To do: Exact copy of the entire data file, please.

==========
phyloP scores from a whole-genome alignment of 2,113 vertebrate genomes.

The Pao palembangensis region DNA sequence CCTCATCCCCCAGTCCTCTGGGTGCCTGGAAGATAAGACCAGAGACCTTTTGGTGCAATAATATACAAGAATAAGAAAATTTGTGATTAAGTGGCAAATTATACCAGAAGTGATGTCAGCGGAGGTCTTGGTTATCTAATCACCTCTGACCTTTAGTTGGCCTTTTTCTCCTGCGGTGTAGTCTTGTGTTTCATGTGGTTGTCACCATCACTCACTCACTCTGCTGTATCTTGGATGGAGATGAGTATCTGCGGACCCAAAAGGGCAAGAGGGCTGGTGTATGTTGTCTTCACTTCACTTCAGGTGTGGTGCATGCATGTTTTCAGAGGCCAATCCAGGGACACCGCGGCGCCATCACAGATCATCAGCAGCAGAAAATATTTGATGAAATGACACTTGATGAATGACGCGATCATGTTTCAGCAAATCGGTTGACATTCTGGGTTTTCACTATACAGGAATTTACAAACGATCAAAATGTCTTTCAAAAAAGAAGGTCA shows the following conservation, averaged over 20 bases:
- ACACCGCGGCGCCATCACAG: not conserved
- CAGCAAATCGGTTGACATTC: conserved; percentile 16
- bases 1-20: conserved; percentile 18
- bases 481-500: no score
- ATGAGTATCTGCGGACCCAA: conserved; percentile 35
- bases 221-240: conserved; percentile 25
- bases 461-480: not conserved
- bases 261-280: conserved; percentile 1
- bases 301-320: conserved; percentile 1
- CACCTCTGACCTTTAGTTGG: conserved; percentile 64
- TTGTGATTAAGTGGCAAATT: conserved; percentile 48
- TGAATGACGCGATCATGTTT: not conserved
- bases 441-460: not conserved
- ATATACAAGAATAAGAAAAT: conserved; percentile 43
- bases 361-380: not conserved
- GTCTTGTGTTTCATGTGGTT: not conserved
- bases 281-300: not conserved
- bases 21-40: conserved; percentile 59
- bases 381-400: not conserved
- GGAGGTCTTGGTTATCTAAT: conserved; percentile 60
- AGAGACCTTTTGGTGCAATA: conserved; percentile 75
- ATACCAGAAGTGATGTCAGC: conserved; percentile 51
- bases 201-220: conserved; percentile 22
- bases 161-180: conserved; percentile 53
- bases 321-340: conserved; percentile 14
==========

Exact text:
phyloP scores from a whole-genome alignment of 2,113 vertebrate genomes.

The Pao palembangensis region DNA sequence CCTCATCCCCCAGTCCTCTGGGTGCCTGGAAGATAAGACCAGAGACCTTTTGGTGCAATAATATACAAGAATAAGAAAATTTGTGATTAAGTGGCAAATTATACCAGAAGTGATGTCAGCGGAGGTCTTGGTTATCTAATCACCTCTGACCTTTAGTTGGCCTTTTTCTCCTGCGGTGTAGTCTTGTGTTTCATGTGGTTGTCACCATCACTCACTCACTCTGCTGTATCTTGGATGGAGATGAGTATCTGCGGACCCAAAAGGGCAAGAGGGCTGGTGTATGTTGTCTTCACTTCACTTCAGGTGTGGTGCATGCATGTTTTCAGAGGCCAATCCAGGGACACCGCGGCGCCATCACAGATCATCAGCAGCAGAAAATATTTGATGAAATGACACTTGATGAATGACGCGATCATGTTTCAGCAAATCGGTTGACATTCTGGGTTTTCACTATACAGGAATTTACAAACGATCAAAATGTCTTTCAAAAAAGAAGGTCA shows the following conservation, averaged over 20 bases:
- ACACCGCGGCGCCATCACAG: not conserved
- CAGCAAATCGGTTGACATTC: conserved; percentile 16
- bases 1-20: conserved; percentile 18
- bases 481-500: no score
- ATGAGTATCTGCGGACCCAA: conserved; percentile 35
- bases 221-240: conserved; percentile 25
- bases 461-480: not conserved
- bases 261-280: conserved; percentile 1
- bases 301-320: conserved; percentile 1
- CACCTCTGACCTTTAGTTGG: conserved; percentile 64
- TTGTGATTAAGTGGCAAATT: conserved; percentile 48
- TGAATGACGCGATCATGTTT: not conserved
- bases 441-460: not conserved
- ATATACAAGAATAAGAAAAT: conserved; percentile 43
- bases 361-380: not conserved
- GTCTTGTGTTTCATGTGGTT: not conserved
- bases 281-300: not conserved
- bases 21-40: conserved; percentile 59
- bases 381-400: not conserved
- GGAGGTCTTGGTTATCTAAT: conserved; percentile 60
- AGAGACCTTTTGGTGCAATA: conserved; percentile 75
- ATACCAGAAGTGATGTCAGC: conserved; percentile 51
- bases 201-220: conserved; percentile 22
- bases 161-180: conserved; percentile 53
- bases 321-340: conserved; percentile 14